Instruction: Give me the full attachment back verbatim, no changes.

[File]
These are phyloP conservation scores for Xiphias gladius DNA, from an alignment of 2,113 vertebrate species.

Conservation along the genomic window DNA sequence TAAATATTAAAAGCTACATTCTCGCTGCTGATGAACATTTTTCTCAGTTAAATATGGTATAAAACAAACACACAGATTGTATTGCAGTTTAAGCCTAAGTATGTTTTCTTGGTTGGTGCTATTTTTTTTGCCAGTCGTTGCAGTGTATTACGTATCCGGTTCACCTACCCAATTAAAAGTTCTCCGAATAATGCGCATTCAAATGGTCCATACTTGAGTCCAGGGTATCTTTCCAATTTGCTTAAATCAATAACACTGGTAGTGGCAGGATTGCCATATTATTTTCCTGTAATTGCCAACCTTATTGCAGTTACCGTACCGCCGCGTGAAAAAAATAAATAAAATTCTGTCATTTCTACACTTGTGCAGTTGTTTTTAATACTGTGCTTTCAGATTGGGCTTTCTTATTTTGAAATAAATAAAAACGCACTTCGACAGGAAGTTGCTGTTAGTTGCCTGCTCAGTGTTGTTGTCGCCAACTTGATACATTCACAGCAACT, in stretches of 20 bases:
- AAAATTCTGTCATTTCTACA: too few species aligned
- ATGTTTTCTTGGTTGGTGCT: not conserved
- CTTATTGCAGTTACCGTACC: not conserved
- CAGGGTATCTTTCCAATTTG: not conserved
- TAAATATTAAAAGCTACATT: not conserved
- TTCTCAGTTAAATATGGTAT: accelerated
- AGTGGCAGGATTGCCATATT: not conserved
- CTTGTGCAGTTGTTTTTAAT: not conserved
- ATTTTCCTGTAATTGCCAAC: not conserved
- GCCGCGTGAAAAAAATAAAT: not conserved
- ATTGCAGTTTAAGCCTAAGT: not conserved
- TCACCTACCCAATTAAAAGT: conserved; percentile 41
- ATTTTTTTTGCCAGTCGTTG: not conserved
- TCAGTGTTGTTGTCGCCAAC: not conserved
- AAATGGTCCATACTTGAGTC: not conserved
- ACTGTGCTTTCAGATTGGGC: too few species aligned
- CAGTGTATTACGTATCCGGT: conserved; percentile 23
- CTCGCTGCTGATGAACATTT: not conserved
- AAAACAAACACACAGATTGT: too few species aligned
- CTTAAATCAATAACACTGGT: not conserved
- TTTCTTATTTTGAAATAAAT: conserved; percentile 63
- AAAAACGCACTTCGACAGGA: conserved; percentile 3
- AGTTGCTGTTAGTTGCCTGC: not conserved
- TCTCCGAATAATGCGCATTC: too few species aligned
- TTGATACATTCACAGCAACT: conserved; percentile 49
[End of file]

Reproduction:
These are phyloP conservation scores for Xiphias gladius DNA, from an alignment of 2,113 vertebrate species.

Conservation along the genomic window DNA sequence TAAATATTAAAAGCTACATTCTCGCTGCTGATGAACATTTTTCTCAGTTAAATATGGTATAAAACAAACACACAGATTGTATTGCAGTTTAAGCCTAAGTATGTTTTCTTGGTTGGTGCTATTTTTTTTGCCAGTCGTTGCAGTGTATTACGTATCCGGTTCACCTACCCAATTAAAAGTTCTCCGAATAATGCGCATTCAAATGGTCCATACTTGAGTCCAGGGTATCTTTCCAATTTGCTTAAATCAATAACACTGGTAGTGGCAGGATTGCCATATTATTTTCCTGTAATTGCCAACCTTATTGCAGTTACCGTACCGCCGCGTGAAAAAAATAAATAAAATTCTGTCATTTCTACACTTGTGCAGTTGTTTTTAATACTGTGCTTTCAGATTGGGCTTTCTTATTTTGAAATAAATAAAAACGCACTTCGACAGGAAGTTGCTGTTAGTTGCCTGCTCAGTGTTGTTGTCGCCAACTTGATACATTCACAGCAACT, in stretches of 20 bases:
- AAAATTCTGTCATTTCTACA: too few species aligned
- ATGTTTTCTTGGTTGGTGCT: not conserved
- CTTATTGCAGTTACCGTACC: not conserved
- CAGGGTATCTTTCCAATTTG: not conserved
- TAAATATTAAAAGCTACATT: not conserved
- TTCTCAGTTAAATATGGTAT: accelerated
- AGTGGCAGGATTGCCATATT: not conserved
- CTTGTGCAGTTGTTTTTAAT: not conserved
- ATTTTCCTGTAATTGCCAAC: not conserved
- GCCGCGTGAAAAAAATAAAT: not conserved
- ATTGCAGTTTAAGCCTAAGT: not conserved
- TCACCTACCCAATTAAAAGT: conserved; percentile 41
- ATTTTTTTTGCCAGTCGTTG: not conserved
- TCAGTGTTGTTGTCGCCAAC: not conserved
- AAATGGTCCATACTTGAGTC: not conserved
- ACTGTGCTTTCAGATTGGGC: too few species aligned
- CAGTGTATTACGTATCCGGT: conserved; percentile 23
- CTCGCTGCTGATGAACATTT: not conserved
- AAAACAAACACACAGATTGT: too few species aligned
- CTTAAATCAATAACACTGGT: not conserved
- TTTCTTATTTTGAAATAAAT: conserved; percentile 63
- AAAAACGCACTTCGACAGGA: conserved; percentile 3
- AGTTGCTGTTAGTTGCCTGC: not conserved
- TCTCCGAATAATGCGCATTC: too few species aligned
- TTGATACATTCACAGCAACT: conserved; percentile 49